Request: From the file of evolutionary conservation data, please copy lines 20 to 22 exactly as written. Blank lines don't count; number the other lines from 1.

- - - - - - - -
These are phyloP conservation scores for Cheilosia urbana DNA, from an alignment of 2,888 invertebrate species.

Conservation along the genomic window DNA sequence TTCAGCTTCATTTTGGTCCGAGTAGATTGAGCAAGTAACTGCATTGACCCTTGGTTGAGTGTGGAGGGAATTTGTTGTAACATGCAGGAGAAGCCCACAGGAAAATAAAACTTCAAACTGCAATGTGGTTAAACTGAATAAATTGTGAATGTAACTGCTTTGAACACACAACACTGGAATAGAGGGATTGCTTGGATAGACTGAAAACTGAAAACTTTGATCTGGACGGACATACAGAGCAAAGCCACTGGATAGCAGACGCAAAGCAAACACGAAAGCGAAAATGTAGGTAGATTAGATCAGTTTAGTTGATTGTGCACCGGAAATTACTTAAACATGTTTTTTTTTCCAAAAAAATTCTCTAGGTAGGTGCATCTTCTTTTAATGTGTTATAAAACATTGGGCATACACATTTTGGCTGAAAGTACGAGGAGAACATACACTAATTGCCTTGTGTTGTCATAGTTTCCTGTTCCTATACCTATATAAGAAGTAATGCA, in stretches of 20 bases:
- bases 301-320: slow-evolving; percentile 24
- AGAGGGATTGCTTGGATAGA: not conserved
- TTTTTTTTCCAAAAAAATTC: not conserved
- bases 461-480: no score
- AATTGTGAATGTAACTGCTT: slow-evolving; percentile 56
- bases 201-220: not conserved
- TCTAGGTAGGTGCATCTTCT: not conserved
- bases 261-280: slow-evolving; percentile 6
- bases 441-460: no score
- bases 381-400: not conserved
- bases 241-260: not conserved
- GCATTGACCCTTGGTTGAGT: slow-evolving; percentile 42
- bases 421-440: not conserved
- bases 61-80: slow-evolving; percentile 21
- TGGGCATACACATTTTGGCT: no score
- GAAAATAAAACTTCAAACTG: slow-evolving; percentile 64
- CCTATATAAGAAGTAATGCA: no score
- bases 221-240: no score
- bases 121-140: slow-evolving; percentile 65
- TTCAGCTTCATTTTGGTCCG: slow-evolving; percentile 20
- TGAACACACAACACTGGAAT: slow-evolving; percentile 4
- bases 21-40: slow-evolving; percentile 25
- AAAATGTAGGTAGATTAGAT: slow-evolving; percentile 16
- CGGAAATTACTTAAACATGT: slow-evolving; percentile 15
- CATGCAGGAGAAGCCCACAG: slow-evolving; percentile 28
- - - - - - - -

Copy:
- bases 221-240: no score
- bases 121-140: slow-evolving; percentile 65
- TTCAGCTTCATTTTGGTCCG: slow-evolving; percentile 20